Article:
The introductions of the continuous beds, now often called monoliths [S. Hjertén, J.-L. Liao, R. Zhang, J. Chromatogr. 473 (1989), 273–275] and the artificial, highly selective gel antibodies against antigens as large as proteins, viruses and cells [J.-L. Liao, Y. Wang, S. Hjertén, Chromatographia 42 (1996), 259–262] were breakthroughs in the design of chromatographic beds. This paper deals with a combination of these two methods, i.e., the artificial gel antibodies have been synthesized in the monolithic mode. As antigen we have used human hemoglobin. A comparison of the ion-exchange chromatograms of the eluates from the monolithic columns shows that the monolith prepared in the presence of hemoglobin adsorbed this protein, but not the other proteins in the sample (ribonuclease A and cytochrome c), i.e., this monolith was selective for hemoglobin, whereas the blank column (prepared in the absence of hemoglobin) had no selective properties, since none of the applied proteins were adsorbed. The diameter of the column was 6 mm, but the same approach to synthesize a monolithic selective bed can very likely also be used for capillaries and microchips.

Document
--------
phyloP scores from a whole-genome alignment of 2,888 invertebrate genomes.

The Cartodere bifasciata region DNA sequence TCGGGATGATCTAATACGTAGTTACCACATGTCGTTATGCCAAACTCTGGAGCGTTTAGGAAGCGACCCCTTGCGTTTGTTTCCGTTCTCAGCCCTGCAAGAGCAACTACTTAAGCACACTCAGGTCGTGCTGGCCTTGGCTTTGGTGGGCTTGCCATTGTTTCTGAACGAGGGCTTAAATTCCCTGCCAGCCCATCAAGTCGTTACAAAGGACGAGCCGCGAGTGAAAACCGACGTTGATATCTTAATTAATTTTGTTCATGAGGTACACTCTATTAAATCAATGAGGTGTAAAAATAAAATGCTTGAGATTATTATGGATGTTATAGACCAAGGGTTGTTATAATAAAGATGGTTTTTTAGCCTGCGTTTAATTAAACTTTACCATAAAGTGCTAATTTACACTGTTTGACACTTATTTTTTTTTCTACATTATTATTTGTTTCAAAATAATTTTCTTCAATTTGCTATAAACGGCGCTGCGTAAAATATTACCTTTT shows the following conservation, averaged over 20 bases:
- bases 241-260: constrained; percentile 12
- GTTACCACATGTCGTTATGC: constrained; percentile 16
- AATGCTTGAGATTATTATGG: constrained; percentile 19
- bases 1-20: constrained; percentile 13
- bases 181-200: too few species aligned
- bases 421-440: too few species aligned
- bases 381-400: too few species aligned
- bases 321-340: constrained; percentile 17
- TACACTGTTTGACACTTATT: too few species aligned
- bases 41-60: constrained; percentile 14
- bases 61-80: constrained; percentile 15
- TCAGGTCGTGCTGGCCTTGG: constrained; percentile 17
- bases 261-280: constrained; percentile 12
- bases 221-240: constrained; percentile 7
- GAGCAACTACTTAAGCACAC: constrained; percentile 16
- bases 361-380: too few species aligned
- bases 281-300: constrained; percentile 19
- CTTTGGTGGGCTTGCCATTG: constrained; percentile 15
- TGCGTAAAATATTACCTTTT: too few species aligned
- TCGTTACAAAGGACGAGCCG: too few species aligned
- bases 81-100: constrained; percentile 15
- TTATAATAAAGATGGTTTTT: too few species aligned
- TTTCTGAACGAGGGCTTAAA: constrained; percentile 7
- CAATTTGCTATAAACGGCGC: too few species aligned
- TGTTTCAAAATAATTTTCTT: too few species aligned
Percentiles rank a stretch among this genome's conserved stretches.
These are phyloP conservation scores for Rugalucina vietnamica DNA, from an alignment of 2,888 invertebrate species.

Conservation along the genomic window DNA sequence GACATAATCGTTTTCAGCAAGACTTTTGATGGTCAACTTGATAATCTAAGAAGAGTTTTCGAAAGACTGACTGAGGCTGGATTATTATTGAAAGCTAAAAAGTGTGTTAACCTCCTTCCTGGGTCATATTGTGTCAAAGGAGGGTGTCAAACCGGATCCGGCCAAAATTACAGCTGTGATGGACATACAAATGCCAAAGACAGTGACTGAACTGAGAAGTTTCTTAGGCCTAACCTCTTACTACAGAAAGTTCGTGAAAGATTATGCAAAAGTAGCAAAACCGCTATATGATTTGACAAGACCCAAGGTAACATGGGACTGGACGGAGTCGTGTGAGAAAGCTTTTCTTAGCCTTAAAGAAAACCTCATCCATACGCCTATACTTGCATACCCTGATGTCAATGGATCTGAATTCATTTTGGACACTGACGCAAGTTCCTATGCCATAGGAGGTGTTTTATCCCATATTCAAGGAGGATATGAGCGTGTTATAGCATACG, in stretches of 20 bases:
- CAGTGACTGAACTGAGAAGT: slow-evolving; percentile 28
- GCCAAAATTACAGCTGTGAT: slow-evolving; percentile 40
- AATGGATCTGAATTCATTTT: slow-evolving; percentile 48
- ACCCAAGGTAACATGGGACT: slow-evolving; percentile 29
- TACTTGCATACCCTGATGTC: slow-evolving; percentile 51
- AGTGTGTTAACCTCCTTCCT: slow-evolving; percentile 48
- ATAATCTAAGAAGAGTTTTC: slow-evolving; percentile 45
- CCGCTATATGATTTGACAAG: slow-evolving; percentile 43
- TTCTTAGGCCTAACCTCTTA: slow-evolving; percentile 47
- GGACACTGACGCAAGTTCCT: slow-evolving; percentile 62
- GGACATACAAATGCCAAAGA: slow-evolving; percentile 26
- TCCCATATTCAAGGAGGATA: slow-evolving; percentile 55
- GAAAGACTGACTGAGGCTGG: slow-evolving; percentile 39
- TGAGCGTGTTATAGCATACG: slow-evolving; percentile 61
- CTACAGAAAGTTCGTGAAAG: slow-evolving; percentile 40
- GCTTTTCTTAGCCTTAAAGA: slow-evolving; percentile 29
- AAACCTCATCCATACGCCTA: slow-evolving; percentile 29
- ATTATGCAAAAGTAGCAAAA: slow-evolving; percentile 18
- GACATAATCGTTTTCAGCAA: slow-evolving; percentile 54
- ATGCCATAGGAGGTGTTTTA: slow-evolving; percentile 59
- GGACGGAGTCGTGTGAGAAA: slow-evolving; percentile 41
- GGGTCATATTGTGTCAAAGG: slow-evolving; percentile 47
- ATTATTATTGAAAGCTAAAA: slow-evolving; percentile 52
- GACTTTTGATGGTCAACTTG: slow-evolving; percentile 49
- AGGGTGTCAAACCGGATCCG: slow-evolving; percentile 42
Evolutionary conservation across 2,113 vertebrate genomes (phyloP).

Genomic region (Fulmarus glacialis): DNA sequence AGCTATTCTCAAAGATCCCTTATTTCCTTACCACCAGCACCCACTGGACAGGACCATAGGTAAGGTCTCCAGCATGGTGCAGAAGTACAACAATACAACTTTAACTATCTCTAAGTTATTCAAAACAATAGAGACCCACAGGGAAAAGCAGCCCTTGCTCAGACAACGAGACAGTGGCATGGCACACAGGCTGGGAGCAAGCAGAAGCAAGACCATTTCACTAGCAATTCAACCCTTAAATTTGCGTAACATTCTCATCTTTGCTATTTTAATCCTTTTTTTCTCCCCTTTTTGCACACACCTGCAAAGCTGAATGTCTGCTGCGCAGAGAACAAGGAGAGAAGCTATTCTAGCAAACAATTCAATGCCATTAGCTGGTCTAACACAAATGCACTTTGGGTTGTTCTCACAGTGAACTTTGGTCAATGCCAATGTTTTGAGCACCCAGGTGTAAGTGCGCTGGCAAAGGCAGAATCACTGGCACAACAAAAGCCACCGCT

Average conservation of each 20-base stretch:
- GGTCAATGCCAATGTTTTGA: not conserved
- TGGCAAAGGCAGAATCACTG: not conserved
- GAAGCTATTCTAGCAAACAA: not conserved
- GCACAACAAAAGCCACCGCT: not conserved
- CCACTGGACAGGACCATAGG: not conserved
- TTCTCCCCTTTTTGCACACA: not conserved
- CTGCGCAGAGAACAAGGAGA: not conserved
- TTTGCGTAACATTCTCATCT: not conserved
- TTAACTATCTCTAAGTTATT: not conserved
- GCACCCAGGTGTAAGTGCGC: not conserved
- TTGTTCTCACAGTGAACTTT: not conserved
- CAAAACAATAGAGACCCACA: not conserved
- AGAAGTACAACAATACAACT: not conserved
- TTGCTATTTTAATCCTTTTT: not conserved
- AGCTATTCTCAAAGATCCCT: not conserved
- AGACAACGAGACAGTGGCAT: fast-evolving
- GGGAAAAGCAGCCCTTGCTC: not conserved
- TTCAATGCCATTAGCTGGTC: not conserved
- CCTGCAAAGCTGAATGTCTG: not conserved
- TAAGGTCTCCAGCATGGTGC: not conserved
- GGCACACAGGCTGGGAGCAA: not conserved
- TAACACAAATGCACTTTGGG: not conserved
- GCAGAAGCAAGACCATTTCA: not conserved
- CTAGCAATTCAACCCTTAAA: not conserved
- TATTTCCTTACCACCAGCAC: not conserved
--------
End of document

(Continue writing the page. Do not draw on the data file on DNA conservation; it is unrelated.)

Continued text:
2005. Vol. 1109, no 1, 100-102 p.